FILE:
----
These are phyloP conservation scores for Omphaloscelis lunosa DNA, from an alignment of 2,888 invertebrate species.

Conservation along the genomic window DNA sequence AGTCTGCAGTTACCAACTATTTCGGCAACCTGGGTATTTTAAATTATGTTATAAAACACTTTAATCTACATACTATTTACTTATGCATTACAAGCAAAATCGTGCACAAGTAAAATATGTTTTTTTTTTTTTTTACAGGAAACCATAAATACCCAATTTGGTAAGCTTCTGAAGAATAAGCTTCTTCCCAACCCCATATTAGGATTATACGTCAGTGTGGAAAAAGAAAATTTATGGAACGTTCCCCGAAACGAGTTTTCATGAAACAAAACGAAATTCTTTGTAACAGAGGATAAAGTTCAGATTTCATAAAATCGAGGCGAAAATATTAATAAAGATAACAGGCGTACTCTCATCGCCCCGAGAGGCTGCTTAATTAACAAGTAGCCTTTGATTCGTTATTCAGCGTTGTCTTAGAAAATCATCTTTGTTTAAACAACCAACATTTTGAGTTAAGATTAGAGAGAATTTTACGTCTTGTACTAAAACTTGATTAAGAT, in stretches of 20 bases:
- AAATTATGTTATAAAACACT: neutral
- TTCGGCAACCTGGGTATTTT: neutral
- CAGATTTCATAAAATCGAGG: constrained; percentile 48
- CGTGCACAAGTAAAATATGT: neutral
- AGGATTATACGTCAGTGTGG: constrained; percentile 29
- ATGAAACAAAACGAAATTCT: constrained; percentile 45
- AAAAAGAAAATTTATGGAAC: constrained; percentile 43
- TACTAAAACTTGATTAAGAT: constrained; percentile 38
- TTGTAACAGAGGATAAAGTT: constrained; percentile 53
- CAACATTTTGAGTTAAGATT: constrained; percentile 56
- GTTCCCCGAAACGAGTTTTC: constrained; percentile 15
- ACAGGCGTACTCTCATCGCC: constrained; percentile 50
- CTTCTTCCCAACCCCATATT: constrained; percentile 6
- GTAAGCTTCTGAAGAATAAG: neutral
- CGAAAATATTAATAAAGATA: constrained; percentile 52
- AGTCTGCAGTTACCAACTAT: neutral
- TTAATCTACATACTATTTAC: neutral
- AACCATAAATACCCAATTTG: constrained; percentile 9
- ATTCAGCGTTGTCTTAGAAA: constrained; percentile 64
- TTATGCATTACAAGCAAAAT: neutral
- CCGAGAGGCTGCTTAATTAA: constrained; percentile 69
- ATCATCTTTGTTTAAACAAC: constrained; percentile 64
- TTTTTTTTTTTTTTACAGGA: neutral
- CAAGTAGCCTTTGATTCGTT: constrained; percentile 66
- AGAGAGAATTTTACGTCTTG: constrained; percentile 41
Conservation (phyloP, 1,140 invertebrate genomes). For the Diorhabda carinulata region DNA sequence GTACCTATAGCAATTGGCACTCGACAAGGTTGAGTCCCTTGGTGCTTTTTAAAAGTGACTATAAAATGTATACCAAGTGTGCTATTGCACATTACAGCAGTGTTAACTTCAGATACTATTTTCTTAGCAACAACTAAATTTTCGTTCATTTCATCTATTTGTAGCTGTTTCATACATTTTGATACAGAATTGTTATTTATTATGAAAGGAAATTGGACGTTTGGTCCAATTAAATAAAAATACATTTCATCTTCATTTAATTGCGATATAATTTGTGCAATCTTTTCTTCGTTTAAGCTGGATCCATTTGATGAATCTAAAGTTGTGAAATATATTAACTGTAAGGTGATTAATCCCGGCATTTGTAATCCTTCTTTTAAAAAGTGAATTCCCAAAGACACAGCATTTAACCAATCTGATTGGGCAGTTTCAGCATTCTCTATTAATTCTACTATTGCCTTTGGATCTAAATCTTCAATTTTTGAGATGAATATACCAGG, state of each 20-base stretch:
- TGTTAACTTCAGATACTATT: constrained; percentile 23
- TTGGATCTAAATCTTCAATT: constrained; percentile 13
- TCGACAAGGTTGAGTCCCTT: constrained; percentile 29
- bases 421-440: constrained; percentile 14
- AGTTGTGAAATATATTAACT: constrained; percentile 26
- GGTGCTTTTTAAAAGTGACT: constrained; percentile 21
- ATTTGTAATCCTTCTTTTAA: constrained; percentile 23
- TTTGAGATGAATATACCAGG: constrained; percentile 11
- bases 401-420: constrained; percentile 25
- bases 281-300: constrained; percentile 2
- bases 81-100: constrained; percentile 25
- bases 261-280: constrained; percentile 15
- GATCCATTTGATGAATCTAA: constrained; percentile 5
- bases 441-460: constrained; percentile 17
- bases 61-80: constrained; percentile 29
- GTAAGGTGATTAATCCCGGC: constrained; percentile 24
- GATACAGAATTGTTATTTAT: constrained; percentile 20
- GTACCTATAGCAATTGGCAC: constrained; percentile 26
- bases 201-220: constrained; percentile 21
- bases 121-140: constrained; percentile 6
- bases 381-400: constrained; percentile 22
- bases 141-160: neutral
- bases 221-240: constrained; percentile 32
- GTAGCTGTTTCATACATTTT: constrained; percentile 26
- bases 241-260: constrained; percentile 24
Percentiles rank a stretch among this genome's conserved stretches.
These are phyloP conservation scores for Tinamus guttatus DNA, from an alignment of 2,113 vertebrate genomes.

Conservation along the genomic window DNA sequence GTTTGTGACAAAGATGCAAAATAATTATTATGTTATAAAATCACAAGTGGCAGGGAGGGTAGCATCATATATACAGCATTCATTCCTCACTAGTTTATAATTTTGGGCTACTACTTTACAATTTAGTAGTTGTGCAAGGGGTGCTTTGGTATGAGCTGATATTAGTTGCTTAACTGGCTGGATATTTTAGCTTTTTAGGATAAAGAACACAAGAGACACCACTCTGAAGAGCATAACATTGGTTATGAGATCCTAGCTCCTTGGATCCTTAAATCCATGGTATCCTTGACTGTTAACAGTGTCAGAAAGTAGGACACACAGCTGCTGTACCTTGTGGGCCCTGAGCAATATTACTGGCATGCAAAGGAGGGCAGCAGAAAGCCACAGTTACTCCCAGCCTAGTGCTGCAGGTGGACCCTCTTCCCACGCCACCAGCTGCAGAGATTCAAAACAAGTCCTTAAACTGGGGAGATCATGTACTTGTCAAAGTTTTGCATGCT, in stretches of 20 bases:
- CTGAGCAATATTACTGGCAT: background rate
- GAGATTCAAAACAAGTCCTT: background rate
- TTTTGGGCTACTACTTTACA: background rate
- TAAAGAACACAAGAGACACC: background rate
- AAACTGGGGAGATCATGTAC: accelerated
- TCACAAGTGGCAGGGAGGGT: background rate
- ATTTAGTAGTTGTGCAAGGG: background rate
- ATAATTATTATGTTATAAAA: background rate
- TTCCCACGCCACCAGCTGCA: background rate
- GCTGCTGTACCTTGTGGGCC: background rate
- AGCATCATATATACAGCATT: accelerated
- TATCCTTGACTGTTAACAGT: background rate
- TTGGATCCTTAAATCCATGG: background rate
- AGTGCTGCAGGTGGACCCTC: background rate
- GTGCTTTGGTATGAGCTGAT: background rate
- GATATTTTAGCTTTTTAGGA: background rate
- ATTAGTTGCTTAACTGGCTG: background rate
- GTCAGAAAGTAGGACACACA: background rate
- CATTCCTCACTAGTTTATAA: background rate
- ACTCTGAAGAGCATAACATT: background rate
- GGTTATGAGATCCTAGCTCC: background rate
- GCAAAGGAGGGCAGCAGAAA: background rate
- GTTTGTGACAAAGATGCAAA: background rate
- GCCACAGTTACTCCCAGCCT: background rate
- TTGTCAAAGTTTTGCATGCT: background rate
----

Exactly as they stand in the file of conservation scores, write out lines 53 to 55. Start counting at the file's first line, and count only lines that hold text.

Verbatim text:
- bases 241-260: constrained; percentile 24
Percentiles rank a stretch among this genome's conserved stretches.
These are phyloP conservation scores for Tinamus guttatus DNA, from an alignment of 2,113 vertebrate genomes.